Q: “How Do I Get Rid of My Sentimental Clutter?”

Decluttering your home of sentimental objects — your child’s art work, gifts from loved ones, family heirlooms — can be particularly difficult for adults with ADHD. Organizing expert Susan Pinsky offers three questions to ask to help decide what should stay and what should go.

Q: “I am decluttering but having a hard time parting with my kids’ artwork, bric-a-brac from my late mother, and other mementos. What should I do? Rent a storage unit, or just live with these items?”

A: Heavens! Do not rent a storage unit. This will be cumulatively expensive in both finances and labor (emotional and the “bills-to-pay” variety).

When it comes to weeding out nostalgic items, keep in mind these three questions:

  1. How big is it? (Size matters.)
  2. Would I buy this today?
  3. Does it have a home?

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A former client of mine was holding onto a six-foot roll of linoleum left over from the first house she owned. She took the “size matters” decree to heart, and cut one square inch from the roll. We stored this in an “Object Memorabilia” box along with other small mementos. As you consider size, prioritize sentimental items that are small — or find a way to shrink them.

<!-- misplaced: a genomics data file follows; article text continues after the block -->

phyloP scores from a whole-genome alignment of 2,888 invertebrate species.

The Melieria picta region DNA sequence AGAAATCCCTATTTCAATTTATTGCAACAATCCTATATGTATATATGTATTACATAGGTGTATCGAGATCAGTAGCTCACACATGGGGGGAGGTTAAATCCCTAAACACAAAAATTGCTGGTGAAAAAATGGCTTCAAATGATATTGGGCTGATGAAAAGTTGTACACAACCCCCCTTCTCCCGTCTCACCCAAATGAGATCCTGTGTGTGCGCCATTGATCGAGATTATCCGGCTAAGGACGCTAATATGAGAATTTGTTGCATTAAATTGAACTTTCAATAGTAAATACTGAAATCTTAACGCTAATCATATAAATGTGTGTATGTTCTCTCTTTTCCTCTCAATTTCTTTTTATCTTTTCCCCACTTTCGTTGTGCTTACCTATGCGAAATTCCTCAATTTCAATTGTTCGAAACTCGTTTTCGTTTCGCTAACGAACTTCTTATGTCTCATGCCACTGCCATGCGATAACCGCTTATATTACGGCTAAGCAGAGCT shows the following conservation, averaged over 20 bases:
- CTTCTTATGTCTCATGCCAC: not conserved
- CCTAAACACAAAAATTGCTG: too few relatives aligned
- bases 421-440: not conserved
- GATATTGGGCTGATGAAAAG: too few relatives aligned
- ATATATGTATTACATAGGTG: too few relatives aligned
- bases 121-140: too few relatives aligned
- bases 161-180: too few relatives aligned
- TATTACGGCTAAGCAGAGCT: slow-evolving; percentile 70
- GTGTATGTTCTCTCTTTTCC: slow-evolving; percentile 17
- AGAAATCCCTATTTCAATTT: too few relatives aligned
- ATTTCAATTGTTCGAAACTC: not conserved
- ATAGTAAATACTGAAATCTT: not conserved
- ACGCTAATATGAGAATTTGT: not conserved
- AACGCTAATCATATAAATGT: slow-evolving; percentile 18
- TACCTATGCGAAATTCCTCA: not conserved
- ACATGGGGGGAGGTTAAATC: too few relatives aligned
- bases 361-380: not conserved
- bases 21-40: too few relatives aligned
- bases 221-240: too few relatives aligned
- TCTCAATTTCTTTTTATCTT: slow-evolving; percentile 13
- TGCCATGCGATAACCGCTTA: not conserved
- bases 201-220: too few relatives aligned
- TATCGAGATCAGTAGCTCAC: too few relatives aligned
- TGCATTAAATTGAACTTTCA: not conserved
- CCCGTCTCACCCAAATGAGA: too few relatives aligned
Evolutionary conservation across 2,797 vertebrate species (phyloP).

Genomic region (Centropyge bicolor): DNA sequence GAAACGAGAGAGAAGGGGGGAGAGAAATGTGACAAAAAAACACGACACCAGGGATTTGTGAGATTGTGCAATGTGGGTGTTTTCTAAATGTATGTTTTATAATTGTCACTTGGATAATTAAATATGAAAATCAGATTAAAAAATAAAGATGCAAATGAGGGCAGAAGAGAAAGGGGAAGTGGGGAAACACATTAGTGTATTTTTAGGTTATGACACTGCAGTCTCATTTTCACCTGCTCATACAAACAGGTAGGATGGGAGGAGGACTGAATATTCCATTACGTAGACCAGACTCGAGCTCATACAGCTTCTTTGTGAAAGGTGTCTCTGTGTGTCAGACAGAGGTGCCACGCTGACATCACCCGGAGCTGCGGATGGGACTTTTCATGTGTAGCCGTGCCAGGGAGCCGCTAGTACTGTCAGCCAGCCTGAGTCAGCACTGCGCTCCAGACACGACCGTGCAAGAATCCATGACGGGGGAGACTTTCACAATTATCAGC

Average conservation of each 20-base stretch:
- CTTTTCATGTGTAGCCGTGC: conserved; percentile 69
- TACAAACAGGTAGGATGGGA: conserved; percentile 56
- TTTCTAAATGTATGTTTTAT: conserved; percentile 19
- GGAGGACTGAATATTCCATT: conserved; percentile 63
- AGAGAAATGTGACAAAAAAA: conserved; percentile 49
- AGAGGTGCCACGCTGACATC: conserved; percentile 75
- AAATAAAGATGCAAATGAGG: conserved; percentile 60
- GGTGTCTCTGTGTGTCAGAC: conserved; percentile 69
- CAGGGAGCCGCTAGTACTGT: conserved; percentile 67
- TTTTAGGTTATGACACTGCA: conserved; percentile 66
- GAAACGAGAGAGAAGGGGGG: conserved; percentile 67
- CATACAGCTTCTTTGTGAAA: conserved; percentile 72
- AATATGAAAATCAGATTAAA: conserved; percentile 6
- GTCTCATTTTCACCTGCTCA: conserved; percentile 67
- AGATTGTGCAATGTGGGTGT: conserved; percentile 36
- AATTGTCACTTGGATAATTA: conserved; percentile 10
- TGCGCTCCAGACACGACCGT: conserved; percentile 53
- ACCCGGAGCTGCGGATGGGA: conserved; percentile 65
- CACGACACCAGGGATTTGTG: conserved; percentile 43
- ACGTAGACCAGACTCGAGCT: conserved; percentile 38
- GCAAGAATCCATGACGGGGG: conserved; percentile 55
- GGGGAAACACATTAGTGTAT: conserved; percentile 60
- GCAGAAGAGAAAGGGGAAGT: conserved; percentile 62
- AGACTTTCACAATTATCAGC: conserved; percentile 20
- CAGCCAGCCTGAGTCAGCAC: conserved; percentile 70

In terms of kids’ artwork, this means letting go of the dioramas, ceramics, and posters (after taking photos) — and housing the best of the rest in a box called “Paper Memorabilia.”

As for gifts and bric-a-brac, it is the thought that counts. I’m certain that your mother would be appalled to think she had eternally yoked you to an item that doesn’t fit your needs or taste. If you wouldn’t buy it yourself today, honor her love for you by refusing to turn her gifts into your burden.

And as you process, consider whether you have an appropriate home for any item. If you like your mom’s end table, keep it and get rid of your current one. If you decide to do this, it doesn’t count as a sentimental item, but a needed item that happens to also have emotional value. By the same token, any item that is kept strictly for sentimental reasons must be small enough to fit in its home — a dedicated “Object Memorabilia” or “Paper Memorabilia” box.

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How to Get Rid of Sentimental Clutter: Next Steps

Susan C. Pinsky is a professional organizer specializing in ADHD. The mother of a child with ADHD, Pinsky lectures frequently on organizational issues on TV, on the radio, and in print. She is the author of Organizing Solutions for People with ADHD and The Fast and Furious 5 Step Organizing Solution.

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